AB 1521 (M. Fong) Prop 65 certificates of merit

A Prop 65 Warning on a Gasoline Fueling Pump. Image credit: Woody Hastings

A two-year bill (2023/2024)

Existing law, The Safe Drinking Water and Toxic Enforcement Act of 1986 (Prop 65), an initiative measure approved by the voters as Proposition 65 at the November 4, 1986, statewide general election, prohibits a person, in the course of doing business, from knowingly and intentionally exposing any individual to a chemical known to the state to cause cancer or reproductive toxicity without giving a specified warning, or from knowingly discharging or releasing such a chemical into water, or into or onto land and passing into any source of drinking water.

Prop 65 imposes civil penalties upon persons who violate those prohibitions, and provides for the enforcement of those prohibitions by the Attorney General, a district attorney, or specified city attorneys or prosecutors. Prop 65 also provides for enforcement by an action brought by any person in the public interest, if that private action is commenced more than 60 days after the person has given notice of the violation that is the subject of the action to the Attorney General and the district attorney, the city attorney, or the prosecutor in whose jurisdiction the violation is alleged to have occurred, and to the alleged violator.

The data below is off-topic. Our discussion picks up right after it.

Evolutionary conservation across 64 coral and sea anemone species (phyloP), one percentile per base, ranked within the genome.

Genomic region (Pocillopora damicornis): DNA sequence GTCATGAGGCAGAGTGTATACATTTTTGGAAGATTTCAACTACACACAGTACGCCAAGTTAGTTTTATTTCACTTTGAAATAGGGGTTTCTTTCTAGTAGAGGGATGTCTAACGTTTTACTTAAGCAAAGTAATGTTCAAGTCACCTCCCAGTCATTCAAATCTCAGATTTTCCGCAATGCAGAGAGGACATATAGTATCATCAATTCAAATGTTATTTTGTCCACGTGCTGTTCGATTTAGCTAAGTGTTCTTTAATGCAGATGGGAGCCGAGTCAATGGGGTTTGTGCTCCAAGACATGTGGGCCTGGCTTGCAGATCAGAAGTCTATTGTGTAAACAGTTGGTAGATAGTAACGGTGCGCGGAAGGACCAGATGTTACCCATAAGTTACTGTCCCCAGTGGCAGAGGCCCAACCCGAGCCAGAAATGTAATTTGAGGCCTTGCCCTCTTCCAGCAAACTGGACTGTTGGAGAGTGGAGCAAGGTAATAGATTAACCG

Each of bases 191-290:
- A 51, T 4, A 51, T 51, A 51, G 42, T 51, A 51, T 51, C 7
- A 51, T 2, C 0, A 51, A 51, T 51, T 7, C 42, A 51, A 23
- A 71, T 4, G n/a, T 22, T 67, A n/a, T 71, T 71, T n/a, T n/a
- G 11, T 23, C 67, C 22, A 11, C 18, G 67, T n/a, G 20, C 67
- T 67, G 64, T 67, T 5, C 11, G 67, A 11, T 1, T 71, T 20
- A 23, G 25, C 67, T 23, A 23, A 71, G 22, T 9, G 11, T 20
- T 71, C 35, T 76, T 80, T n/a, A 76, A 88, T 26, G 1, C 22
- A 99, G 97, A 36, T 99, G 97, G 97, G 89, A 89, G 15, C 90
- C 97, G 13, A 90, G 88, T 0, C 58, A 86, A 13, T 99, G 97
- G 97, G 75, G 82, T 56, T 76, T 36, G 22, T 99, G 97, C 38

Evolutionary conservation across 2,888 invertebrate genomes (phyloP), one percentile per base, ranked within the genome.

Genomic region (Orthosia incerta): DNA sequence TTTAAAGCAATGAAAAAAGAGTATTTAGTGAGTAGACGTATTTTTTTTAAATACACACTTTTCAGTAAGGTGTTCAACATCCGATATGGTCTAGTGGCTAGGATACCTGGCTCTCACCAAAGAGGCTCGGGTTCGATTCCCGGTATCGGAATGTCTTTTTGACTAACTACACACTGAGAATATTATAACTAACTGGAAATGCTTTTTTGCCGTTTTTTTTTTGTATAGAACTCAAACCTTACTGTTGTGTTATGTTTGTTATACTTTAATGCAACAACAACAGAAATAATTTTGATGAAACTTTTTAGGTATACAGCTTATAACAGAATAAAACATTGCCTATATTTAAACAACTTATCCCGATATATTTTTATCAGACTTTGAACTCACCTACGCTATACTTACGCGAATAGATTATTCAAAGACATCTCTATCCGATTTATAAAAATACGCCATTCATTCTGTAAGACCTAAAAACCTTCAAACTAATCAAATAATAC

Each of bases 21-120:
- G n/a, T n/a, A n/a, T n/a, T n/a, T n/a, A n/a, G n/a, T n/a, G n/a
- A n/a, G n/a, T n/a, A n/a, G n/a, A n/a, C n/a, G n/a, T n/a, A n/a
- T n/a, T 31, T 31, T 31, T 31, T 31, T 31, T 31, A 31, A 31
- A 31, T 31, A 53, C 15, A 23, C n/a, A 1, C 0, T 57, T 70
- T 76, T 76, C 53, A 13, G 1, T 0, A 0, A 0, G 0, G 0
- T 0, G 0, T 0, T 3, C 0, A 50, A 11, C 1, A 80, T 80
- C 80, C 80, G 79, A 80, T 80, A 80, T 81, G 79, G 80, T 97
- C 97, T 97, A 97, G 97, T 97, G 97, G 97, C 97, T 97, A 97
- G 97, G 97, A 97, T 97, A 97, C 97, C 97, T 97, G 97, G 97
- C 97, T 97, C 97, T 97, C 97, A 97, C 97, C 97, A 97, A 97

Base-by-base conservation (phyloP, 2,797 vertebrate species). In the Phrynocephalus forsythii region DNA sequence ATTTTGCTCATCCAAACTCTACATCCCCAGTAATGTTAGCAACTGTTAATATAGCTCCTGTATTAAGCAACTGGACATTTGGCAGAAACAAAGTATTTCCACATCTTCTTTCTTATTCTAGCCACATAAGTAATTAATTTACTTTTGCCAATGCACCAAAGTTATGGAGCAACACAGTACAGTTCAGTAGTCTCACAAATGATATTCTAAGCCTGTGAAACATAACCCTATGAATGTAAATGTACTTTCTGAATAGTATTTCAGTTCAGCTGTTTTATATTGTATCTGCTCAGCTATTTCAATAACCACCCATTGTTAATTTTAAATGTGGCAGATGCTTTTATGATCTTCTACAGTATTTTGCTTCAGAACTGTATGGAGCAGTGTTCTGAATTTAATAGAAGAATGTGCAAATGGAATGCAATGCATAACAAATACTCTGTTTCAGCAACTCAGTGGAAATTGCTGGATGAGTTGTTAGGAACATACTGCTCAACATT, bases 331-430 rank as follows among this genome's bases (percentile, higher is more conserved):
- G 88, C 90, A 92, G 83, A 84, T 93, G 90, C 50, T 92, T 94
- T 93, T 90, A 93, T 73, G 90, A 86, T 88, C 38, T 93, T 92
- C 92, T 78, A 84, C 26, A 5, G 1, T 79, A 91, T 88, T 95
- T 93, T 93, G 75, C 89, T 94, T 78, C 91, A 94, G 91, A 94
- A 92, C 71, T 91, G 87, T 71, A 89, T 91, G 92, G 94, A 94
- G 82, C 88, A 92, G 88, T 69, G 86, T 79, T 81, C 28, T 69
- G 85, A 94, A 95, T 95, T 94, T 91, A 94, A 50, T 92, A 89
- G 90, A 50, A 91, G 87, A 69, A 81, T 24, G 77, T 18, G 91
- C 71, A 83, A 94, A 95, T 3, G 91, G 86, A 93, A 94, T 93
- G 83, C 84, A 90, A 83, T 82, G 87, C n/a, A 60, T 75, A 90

If the notice made by a person bringing an action in the public interest alleges a violation of Prop 65’s warning requirement, the law requires that the notice include a certificate of merit stating that the person executing the certificate has consulted with one or more persons with relevant and appropriate experience or expertise who has reviewed facts, studies, or other data regarding the exposure to the listed chemical that is the subject of the action, and that, based on that information, the person believes there is a reasonable and meritorious case for the private action.

Prop 65 requires factual information sufficient to establish the basis of the certificate of merit to be attached to the certificate of merit that is served on the Attorney General. Under Prop 65, a trial court may review a certificate of merit’s supporting information to determine if an unsuccessful enforcement action is frivolous, and thus sanctionable.

This bill would explicitly require the information supporting a certificate of merit to include information related to the product that is subject to a notice of alleged violation.

Proposition 65 also provides that it may be amended by a statute, passed by a two-thirds vote of each house of the Legislature, to further its purposes.

This bill would find and declare that it furthers the purposes of Proposition 65.

Full bill text and related information.

Bill author